After photographing at Tarangire National Park, Ngorongoro Crater, and Serengeti National Park, the final stop on my African photo safari was the Mara River, near the border between Tanzania and Kenya.
Here I watched a natural spectacle like no other: the annual wildebeest migration when wildebeest (along with zebra, gazelle and eland) cross the river in the hundreds of thousands.
The never-ending migration routes of the animals is what defines the Serengeti Ecosystem. It’s not something that starts and stops, but a constant movement as the animals search for food and water. Changes in the environment and weather patterns are the factors that alter when and where the animals choose to be at any given time. They need to follow the rains and the growth of new grass.
As they travel the northern part of their route, the path is cut many times by the Mara River – a dangerous obstacle not only for its swift current but also for the predators that are concealed within it.
I’m not sure if anyone understands how the moment of crossing is chosen and by which of the many animals. The anticipation builds as the wildebeest pile up on the edge of the cliff … and then dissipates … as they seem to change their minds and find a different place to cross. The monster crocodiles foiled again as they await their feast.
Eventually a choice is made and as soon as one wildebeest enters the water they all go together in a thunderous stampede like a courageous protest of the wild — they can’t kill us all.
I hope you enjoyed seeing the wildebeest migration through my lens. While this was the last stop on my photo safari, I still have lots of photos to share from all of the destinations on my trip.
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Sue Jarrett says
Wow! You must have been able to move around the area to get so many different angles. Great shots!
Joe Hudspeth says
Absolutely beautiful captures Anne. Fantastic shots. Best I’ve seen of this phenomenum.
Laura Knight says
An amazing spectacle indeed and well captured. Thoroughly enjoyed your images and read about your adventures.
Laurie MacBride says
Utterly fabulous images, Anne – amazing perspectives and the sense of being right there almost among them. Great job!
Harvey Spears says
That was amazing. Thank you for sharing.
Steven Read says
Jackson Frishman says
Great images, Anne, wow! That 200mm shot of the wildebeests plunging down the bank stands out especially. No crocs that day?
Excellent moments and compositions!!! Great shots with a variety of perspectives and camera+lens combinations! Also, I noticed you must have been experimenting a lot of Aperture and shutter speed tries, which really brings out the complete aspects of the scene: WILD MIGRATION!
Cliff Anderson says
Great shots with impact. I’m jealous 🙂 Have seen the migration but not the river crossing.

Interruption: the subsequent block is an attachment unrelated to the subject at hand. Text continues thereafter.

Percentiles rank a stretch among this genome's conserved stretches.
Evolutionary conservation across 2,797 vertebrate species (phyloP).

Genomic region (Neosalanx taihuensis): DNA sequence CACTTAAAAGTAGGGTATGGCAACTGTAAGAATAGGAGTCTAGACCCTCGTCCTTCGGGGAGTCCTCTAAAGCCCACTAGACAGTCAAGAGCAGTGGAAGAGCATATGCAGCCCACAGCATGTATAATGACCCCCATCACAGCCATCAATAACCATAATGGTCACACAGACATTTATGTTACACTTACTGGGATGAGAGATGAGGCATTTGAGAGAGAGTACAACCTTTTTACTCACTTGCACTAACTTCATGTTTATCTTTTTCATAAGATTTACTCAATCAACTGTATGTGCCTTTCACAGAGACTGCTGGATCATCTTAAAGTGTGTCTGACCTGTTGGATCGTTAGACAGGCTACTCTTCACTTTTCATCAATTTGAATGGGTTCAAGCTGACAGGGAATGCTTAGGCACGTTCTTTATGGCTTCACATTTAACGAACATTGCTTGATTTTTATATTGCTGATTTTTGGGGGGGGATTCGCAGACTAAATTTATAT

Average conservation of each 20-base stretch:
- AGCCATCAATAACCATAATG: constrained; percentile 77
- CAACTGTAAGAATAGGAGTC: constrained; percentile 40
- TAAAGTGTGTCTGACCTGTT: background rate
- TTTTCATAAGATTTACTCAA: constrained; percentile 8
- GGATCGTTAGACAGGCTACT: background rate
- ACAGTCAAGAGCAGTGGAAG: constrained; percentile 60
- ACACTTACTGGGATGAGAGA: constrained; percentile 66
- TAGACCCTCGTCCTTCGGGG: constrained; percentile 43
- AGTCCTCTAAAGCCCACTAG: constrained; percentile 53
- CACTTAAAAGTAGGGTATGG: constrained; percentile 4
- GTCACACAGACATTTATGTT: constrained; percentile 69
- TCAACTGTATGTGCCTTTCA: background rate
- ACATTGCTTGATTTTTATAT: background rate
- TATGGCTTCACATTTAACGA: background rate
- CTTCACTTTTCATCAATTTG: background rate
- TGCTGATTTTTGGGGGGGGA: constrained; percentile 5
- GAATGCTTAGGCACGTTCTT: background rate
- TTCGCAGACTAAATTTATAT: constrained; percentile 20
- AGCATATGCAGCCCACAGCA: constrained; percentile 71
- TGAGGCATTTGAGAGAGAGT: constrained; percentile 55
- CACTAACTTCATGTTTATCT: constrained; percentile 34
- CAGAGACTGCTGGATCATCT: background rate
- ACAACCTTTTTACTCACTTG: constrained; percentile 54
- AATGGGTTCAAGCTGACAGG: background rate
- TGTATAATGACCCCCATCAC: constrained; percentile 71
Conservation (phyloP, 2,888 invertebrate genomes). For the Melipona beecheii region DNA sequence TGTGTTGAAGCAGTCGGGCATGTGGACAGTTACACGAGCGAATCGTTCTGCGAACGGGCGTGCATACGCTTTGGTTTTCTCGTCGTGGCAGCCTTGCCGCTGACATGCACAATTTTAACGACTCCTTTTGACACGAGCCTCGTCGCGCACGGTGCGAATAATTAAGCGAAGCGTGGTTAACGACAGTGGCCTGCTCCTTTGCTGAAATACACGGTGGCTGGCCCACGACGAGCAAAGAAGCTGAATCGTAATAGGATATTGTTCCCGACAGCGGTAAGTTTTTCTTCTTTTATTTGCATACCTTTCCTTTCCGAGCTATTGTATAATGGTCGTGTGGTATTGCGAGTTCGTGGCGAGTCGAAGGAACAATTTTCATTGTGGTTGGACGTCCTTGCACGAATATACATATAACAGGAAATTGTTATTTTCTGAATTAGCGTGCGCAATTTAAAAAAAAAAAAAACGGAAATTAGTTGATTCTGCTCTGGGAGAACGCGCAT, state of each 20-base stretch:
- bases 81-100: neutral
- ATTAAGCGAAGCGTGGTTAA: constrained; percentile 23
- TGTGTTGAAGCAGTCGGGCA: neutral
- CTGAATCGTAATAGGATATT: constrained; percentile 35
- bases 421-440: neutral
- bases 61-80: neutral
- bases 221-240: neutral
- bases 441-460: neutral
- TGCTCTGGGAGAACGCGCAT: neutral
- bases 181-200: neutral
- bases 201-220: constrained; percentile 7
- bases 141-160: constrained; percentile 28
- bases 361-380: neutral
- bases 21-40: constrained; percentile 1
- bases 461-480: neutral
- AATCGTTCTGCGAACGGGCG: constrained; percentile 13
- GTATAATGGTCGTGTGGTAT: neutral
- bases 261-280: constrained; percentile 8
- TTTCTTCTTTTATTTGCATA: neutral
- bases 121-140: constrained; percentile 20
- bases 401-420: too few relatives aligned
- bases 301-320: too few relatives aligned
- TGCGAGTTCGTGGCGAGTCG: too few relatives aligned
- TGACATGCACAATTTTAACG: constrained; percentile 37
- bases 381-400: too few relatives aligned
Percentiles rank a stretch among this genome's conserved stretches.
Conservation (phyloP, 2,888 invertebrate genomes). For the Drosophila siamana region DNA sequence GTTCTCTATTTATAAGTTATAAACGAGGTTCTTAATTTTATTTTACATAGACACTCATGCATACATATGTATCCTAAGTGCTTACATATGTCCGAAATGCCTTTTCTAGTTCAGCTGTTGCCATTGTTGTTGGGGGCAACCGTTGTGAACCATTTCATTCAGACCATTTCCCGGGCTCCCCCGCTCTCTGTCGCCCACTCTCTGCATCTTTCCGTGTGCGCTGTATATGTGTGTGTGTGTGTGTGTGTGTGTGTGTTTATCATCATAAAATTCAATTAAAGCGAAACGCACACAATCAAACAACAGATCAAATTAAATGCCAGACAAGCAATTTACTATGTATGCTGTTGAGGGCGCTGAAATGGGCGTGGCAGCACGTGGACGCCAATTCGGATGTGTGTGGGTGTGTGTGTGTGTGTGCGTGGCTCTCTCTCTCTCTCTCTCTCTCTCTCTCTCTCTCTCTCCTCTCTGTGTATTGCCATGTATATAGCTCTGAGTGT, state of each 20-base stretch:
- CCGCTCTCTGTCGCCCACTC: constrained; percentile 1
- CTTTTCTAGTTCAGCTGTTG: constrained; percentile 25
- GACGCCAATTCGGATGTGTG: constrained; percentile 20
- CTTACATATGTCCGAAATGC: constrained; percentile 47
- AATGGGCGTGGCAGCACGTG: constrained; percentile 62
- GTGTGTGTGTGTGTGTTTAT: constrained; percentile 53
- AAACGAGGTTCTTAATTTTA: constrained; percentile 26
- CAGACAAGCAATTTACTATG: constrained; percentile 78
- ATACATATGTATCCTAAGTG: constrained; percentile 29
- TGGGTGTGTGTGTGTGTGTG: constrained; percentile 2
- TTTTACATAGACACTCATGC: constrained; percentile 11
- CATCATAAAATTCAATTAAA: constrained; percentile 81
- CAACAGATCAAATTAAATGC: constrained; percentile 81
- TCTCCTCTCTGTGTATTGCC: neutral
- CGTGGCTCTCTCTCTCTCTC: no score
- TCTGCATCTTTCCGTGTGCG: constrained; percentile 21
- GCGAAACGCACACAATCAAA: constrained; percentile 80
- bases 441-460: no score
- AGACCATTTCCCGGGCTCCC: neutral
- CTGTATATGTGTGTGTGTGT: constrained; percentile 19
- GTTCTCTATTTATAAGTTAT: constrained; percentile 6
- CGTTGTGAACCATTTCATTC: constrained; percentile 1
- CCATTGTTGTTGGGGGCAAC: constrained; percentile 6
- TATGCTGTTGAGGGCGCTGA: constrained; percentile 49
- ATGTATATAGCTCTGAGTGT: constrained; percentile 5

Keep up the good work..
Cecil Houser says
Great shots, what great memories you have preserved. Thank you so much for sharing.
Russ Bishop says
Nice visual storytelling, Anne. That must have been quite a scene to witness!
Don Ruwald says
Absolutely fabulous photos. It had to be an amazing scene to see. Great job.
Gajendra S Tyagi says
Fabulous Shots in such a lovely and low light, not that easy to take such a wonderful details…Great photography Anne McKinnell , Lovely Compositions and excellent perspective, in all the frams with full of action photography, wowwwww~Thanks for sharing with us. …!
Amazing images!! A true artist with a story to tell…
Kenneth Khana says
Wow! Those are great images! Hope I can match that quality and great sense of the moment reflected in the pictures one day!
Robert Burke says
Anne, Wow! Great shots, another place to put on the list of must go…. Thanks for sharing… :-))
Toad Hollow Photography says
Wow, Anne, what a sight!!! Thanks so much for sharing this with us all, I know I really really enjoyed reading about and seeing these incredible animals as they go about their regular migrations. Top drawer, my friend!
Emme @ Green Global Travel says
Wow, incredible photos! I especially love the view point of the last one. It must be awesome and a little scary to witness something like this! Thanks for the post.
Manel Dias says
These images are amazing. You obviously had the courage to stand by & to get the memorable shots. I was there personally some years ago. But to watch these defenseless wildebeest crossing the Mara river was a heartbreak for me. The reason was that the number of Crocodiles awaits to snatch the vulnerable wildebeests was a horrifying scenery to me…even though that was considered a norm in that situation. How ever thank you very much for publishing these marvelous pictures. This reminds me of the “Beautiful and the Wondrous” nature of the Tanzanian wild life.
Lee Kivi says
What a magnificent sight to see and capture. Bravo for such a outstanding photo essay.
Jer in Dallas says
Unfortunately, one can not translate smell onto film , digital image, or even a movie. The temperature of the day , the sounds of the wildebeest, and of course, if one of the “crocs” grabbed a prey, THAT sound.
Great shots however. Do you wonder what it was like in the early 1900’s , or earlier?
Edward Kramer says
Exceptional photos and story! :):)
Bob Willoughby says
Wow! What a thrill it must have been to witness, let alone photograph! Thanks for sharing.
Anne McKinnell says
Hi Bob, yes it really was a unique experience. To see so many animals making the crossing all at once was quite a spectacle. Thanks for your comments!